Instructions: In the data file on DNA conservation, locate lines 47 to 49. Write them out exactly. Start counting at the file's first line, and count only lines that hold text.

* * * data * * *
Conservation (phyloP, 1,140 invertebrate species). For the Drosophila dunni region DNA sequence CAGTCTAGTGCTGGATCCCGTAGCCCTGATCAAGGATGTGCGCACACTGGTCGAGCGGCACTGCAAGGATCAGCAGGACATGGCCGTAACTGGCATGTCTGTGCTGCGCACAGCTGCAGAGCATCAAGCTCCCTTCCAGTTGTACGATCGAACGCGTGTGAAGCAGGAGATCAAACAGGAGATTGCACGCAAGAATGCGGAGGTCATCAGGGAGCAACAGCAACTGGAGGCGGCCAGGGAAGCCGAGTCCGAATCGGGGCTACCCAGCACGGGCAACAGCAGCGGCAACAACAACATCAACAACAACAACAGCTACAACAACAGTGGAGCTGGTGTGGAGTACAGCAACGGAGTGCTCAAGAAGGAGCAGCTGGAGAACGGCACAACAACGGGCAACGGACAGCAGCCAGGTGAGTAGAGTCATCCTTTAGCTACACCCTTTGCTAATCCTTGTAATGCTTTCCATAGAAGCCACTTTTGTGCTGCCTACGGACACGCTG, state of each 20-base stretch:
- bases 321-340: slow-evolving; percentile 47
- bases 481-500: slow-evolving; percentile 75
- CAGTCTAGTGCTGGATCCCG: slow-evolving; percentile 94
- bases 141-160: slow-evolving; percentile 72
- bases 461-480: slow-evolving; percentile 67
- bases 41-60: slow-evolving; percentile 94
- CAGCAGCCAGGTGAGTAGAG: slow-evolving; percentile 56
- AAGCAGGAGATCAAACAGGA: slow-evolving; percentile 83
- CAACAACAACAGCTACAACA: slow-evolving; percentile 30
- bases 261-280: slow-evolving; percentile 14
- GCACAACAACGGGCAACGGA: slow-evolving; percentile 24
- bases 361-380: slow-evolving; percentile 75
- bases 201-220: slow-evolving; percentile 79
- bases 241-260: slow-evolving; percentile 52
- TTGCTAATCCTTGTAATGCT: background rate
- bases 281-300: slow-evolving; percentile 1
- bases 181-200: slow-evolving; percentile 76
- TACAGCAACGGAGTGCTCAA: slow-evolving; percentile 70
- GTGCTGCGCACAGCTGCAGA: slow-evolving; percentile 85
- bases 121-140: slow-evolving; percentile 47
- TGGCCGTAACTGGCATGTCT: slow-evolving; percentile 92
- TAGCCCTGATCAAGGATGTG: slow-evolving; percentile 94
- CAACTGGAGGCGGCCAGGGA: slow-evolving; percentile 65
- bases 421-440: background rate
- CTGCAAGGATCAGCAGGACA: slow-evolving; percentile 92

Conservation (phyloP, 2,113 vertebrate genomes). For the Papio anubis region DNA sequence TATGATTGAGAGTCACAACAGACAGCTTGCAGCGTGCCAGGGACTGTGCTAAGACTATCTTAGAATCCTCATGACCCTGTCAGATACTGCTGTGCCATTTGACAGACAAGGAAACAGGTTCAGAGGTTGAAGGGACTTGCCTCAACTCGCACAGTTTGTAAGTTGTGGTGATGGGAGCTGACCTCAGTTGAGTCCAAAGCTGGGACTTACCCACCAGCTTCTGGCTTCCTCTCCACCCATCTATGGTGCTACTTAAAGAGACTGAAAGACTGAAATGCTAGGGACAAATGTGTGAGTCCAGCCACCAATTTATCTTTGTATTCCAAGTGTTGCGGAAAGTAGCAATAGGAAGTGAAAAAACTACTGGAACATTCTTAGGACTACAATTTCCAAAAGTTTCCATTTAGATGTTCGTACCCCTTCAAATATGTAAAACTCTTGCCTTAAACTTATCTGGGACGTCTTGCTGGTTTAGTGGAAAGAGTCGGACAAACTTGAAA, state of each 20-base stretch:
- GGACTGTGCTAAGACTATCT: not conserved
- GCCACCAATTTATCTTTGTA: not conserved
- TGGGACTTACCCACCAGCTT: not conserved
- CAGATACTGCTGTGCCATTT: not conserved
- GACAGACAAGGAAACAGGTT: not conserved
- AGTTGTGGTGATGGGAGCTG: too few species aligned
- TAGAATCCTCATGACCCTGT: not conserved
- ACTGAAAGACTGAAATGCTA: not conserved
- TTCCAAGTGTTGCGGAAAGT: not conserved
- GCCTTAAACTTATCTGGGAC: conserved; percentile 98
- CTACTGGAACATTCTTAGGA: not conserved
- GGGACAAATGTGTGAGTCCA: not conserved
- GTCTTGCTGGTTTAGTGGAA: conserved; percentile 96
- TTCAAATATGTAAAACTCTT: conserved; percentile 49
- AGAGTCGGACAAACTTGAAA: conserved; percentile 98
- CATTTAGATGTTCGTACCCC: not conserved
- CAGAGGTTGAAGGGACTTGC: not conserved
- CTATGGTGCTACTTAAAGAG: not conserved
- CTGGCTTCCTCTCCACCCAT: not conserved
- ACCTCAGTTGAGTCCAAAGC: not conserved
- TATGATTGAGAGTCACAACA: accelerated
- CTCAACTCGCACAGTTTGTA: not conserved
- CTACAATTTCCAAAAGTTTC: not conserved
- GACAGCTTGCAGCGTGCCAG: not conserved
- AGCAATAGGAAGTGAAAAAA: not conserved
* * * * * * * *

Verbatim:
- ACCTCAGTTGAGTCCAAAGC: not conserved
- TATGATTGAGAGTCACAACA: accelerated
- CTCAACTCGCACAGTTTGTA: not conserved